Close-Up: Cashing in on modern-day man's identity crisis

Is '4D man', Bauer's description of the new young male consumer, a compelling insight or mere gimmick, Kunal Dutta asks.

Society has never been short of a defining label for the archetypal man. Indeed, the 80s and 90s became synonymous with the beer-gut-busting "lad" while the noughties saw the emergence of the gentler and more refined "metrosexual".

Now, as 2010 unfolds, there is a new label that marketers are eager to stamp in a bid to cash in on the lucrative youth market. The so-called "4D man" refers to the male that harbours the best of both worlds: essentially a confident individual - or a "toned-down" version of the 80s lad - taking a slice of themselves from the metrosexual, with a varied range of interests and passions.

Perhaps it is no surprise that this new male consumer was identified by the FHM, Zoo, Q and Mojo publisher, Bauer Media, which commissioned a study interviewing more than 1,500 men between the ages of 15 and 40 and is now selling the data to agencies and clients.

So what, exactly, is the 4D man? Despite proclaiming a wealth of consumer insight gathered through focus groups, online blogs, video diaries and online tracking studies, the precise definition remains fuzzy. Described as not as tribal as his predecessors, the 4D man is supposedly interested in culture and is more health-conscious.

Indeed, Bauer has identified an "increasing gender crisis which is affecting the way that men view their identities and masculinity". This, it says, is driven by the fact that men are "drawing out their youth", giving them more time to consider their masculinity and define it exactly for themselves.

The 4D man will pursue activities that cultivate a sense of identity, while having a penchant for motorbikes or cars and retaining his own interests and hobbies. According to the study, 4D man finds himself under greater pressure from women's expectations: namely "a man who can shine on the rugby field, bring home top quality bacon and change a nappy".

It is a point that Lucy Jameson, DDB's global strategy director, believes is indicative of changes in our perceptions of the modern male: "It is not unusual to see grown men crying at Toy Story and fathers reminiscing about black-and-white war movies. Everyone is more open about their emotions these days. There is more fragmentation and everyone wants to pick and choose their identity and change it, rather than being pigeonholed."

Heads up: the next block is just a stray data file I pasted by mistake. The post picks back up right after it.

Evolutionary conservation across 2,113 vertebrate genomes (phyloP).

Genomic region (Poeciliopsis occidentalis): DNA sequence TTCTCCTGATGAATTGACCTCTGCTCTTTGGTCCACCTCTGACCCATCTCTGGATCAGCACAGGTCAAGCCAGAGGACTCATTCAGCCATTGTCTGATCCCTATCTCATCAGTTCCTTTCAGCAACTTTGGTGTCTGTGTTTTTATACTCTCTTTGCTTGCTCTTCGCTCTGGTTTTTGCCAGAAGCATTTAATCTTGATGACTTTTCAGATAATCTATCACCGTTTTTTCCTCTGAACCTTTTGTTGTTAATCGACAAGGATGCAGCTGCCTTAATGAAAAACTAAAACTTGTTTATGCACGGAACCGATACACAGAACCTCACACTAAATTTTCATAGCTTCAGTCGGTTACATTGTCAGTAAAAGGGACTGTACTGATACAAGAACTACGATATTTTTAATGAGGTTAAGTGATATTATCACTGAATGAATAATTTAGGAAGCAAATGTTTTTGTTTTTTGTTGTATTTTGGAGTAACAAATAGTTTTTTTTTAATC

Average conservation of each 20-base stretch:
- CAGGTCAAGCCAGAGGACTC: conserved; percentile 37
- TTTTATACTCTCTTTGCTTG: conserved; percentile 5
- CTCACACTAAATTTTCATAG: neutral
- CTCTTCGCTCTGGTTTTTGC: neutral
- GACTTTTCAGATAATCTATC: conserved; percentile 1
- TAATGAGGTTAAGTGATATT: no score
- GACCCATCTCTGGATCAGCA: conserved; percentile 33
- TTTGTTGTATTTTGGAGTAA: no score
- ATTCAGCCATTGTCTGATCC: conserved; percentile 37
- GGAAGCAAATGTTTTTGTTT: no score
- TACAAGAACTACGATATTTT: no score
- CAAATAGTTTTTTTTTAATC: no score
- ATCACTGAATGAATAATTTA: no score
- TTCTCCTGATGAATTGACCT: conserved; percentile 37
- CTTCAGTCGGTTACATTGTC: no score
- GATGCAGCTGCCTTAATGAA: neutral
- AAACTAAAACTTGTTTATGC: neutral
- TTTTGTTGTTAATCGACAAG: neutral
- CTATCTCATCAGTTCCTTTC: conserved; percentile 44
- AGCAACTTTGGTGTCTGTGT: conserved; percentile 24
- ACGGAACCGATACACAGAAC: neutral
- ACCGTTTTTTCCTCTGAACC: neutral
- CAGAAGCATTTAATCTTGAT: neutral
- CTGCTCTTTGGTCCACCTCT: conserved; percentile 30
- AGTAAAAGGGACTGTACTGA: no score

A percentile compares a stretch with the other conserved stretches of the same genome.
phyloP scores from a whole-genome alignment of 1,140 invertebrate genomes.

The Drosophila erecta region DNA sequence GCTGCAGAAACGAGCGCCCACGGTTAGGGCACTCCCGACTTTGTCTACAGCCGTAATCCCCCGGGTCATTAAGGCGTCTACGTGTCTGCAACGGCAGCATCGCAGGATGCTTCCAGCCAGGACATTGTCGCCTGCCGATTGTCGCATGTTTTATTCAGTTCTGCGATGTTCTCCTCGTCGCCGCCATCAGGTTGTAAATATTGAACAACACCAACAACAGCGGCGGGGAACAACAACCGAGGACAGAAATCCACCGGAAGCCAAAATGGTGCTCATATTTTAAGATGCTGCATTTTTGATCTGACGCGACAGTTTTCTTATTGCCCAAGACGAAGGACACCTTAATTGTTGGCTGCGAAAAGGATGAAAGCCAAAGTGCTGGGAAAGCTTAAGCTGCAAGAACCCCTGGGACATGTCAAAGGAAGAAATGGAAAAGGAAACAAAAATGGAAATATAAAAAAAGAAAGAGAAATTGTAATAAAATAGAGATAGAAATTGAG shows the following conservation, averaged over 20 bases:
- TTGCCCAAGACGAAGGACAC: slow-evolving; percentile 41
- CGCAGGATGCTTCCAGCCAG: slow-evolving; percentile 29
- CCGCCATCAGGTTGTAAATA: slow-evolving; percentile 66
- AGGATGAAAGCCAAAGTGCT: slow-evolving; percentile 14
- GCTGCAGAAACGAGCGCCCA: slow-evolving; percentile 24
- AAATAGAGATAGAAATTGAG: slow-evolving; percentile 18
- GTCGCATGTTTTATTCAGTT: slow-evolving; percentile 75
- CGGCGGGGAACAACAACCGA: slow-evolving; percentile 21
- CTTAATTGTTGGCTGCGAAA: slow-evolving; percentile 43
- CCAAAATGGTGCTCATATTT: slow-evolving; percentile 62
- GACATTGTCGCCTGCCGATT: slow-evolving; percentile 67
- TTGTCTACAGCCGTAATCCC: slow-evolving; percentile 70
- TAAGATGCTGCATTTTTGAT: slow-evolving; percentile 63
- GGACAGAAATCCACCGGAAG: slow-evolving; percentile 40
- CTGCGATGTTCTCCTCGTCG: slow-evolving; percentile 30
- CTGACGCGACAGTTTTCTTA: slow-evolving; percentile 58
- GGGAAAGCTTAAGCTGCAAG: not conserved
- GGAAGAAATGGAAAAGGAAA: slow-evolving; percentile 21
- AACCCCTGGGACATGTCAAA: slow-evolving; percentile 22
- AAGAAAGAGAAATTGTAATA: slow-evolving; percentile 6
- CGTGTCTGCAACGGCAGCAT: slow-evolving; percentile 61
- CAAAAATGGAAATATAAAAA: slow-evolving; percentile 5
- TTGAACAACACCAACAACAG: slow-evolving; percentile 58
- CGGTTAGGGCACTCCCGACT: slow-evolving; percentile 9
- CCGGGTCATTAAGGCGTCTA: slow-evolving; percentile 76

But is adland buying it? Initial responses suggest there is a lot of scepticism within the industry. "Planners tend to hate this stuff," Craig Mawdsley, the joint head of planning at Abbott Mead Vickers BBDO, says. "It's ever so common to hear people say 'can we pretend that we've found a trend?', in order to sell something to advertisers or to stand-up a new publication."

Indeed, there are now 6.5 million men aged 15-30 in the UK and commentators believe they are perhaps the first generation of consumers that have had real choice in their media consumption.

David Bain, the planning partner at Beattie McGuinness Bungay, goes further. "We've just undertaken a study about what social media is doing for young men. You now have men updating each other on their thoughts and feelings. What would be female values of empathy, sympathy and social connection is male behaviour now," he says. "Masculinity is changing and there is less neat labelling - that's where the contradiction lies. You can tell by the nebulousness of the label that it doesn't really capture the individual. We depict younger men at Carling who are neither lads nor metrosexuals. I don't think the term 4D will be that helpful in developing compelling consumer insight."

Whatever happens, don't expect this to be the last of the male labels. According to Mawdsley: "We are in a place where people are pragmatic. The days of having it all have pretty much gone and masculinity is in crisis. Everyone has been trying to work it out, but no-one has yet put their finger on anything particularly meaningful."


- Still considering the essence of his masculinity as he hits 30 without being married or having kids

- More likely to be seen scoffing bananas than burgers

- Has a diverse range of passions, from opera to old Aston Martins

- Under pressure to comply to various types of male traits, from tender and sensitive to outwardly macho and successful.


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